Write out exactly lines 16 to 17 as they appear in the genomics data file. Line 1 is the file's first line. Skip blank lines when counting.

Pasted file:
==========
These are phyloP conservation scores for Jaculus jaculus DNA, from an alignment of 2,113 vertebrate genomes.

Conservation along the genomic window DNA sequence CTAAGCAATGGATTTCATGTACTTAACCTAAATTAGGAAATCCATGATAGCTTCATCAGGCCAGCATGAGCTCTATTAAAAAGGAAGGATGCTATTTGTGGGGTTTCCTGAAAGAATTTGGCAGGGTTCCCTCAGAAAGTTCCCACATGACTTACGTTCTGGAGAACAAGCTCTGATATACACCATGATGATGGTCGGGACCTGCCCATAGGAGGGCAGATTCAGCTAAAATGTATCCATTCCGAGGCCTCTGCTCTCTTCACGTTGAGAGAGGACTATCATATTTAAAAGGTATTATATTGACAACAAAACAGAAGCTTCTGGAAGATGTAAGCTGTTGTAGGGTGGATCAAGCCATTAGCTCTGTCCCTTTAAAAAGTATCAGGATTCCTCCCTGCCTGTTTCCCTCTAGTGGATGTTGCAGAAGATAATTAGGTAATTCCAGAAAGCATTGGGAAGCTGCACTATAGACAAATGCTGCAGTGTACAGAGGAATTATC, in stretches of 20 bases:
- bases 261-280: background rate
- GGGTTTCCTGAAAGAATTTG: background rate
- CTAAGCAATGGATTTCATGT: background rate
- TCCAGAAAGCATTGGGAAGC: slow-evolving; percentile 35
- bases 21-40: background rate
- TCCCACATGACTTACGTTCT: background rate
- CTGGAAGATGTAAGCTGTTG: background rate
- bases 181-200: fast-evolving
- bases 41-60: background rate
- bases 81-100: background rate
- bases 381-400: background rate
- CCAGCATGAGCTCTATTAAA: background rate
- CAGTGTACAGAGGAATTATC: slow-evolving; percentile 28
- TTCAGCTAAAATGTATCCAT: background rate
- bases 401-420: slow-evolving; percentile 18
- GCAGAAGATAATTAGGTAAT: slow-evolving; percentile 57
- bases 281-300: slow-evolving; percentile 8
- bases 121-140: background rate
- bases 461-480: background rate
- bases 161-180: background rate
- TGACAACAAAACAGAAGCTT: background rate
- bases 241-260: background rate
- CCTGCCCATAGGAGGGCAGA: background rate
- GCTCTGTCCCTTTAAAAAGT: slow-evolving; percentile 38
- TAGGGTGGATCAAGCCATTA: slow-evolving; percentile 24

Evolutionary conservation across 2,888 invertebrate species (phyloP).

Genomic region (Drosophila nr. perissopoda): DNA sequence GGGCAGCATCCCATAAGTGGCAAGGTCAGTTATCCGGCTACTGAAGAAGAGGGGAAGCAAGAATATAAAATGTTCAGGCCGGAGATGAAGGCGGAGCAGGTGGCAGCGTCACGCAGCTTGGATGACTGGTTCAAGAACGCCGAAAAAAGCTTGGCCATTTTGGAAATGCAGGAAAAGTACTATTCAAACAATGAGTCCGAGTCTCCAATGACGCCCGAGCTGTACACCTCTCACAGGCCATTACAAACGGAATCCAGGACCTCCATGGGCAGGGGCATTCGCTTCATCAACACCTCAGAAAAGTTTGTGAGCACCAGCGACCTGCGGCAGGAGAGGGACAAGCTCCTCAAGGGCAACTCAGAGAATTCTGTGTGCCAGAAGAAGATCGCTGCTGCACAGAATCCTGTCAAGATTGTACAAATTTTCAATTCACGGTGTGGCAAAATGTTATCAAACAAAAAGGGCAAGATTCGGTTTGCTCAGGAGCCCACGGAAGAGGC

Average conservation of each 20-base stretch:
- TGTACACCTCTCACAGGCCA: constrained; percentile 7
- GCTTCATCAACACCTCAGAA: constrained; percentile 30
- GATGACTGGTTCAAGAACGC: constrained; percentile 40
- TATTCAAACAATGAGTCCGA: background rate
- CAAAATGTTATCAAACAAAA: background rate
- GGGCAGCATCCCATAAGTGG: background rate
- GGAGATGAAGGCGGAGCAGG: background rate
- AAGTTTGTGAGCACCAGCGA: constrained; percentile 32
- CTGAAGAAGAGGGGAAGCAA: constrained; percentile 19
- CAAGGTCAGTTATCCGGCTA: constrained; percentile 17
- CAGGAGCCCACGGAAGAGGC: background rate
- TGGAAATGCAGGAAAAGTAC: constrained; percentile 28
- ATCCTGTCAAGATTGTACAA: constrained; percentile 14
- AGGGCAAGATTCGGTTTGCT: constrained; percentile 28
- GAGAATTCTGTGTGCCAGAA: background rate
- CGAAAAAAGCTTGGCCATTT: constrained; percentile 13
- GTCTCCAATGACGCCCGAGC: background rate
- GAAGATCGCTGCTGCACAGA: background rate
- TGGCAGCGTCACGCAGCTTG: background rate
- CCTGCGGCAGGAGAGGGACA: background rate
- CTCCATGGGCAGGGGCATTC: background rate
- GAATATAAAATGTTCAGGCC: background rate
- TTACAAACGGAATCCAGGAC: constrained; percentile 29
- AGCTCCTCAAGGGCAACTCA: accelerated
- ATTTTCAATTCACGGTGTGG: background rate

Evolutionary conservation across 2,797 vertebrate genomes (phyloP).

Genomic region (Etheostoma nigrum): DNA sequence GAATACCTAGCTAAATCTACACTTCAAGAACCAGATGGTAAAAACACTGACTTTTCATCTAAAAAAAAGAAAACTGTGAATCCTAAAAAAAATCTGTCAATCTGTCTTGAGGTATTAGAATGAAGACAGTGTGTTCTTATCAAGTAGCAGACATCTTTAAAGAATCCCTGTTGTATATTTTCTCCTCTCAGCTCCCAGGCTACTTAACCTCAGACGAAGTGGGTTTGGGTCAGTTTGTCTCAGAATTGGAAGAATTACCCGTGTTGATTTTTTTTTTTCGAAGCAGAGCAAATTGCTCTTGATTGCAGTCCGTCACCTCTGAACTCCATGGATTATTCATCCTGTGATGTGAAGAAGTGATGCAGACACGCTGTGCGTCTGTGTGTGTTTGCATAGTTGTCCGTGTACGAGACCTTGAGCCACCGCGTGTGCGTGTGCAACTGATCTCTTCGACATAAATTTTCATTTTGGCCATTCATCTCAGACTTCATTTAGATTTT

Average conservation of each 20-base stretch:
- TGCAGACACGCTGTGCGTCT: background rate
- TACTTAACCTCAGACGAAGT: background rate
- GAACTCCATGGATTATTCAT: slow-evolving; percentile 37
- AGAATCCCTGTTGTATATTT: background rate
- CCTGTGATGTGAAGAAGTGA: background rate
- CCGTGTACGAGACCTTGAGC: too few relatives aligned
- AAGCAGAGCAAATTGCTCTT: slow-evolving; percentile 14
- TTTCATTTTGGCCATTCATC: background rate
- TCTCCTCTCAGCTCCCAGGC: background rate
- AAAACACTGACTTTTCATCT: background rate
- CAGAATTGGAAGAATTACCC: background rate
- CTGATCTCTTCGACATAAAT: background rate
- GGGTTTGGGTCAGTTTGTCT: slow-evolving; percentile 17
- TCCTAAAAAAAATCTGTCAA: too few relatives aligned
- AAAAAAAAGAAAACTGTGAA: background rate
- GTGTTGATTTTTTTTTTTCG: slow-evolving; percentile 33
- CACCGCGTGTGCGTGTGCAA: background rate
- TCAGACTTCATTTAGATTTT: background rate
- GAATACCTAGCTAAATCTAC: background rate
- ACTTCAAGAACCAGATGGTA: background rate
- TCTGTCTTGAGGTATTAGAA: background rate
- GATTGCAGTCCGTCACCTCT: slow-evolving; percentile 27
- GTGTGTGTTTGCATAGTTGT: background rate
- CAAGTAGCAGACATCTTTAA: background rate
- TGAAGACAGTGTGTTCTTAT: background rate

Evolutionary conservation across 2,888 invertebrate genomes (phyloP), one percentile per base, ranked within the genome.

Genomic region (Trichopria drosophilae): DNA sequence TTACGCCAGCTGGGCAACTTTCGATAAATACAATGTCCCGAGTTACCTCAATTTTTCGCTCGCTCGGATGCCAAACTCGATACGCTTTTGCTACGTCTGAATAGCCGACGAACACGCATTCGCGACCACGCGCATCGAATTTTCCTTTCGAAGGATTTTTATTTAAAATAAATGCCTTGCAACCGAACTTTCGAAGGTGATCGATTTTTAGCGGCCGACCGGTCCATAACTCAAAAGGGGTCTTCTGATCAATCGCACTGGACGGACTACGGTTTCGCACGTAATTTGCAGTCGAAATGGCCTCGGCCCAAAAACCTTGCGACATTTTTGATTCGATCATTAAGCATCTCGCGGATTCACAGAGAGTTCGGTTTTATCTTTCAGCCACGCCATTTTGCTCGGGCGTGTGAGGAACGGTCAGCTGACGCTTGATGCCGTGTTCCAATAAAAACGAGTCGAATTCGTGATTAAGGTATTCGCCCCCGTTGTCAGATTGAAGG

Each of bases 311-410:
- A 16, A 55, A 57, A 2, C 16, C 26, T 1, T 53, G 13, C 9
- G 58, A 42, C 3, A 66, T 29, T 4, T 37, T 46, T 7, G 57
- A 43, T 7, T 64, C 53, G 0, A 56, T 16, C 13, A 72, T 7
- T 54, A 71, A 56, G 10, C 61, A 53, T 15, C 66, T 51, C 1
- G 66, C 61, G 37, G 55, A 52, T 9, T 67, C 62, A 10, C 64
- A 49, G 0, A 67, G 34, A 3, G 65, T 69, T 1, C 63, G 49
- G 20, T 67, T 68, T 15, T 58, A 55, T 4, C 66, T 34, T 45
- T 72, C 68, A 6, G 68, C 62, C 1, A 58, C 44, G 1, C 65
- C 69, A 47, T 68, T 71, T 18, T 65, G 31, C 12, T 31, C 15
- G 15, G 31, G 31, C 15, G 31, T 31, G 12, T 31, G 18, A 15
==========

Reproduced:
- TTCAGCTAAAATGTATCCAT: background rate
- bases 401-420: slow-evolving; percentile 18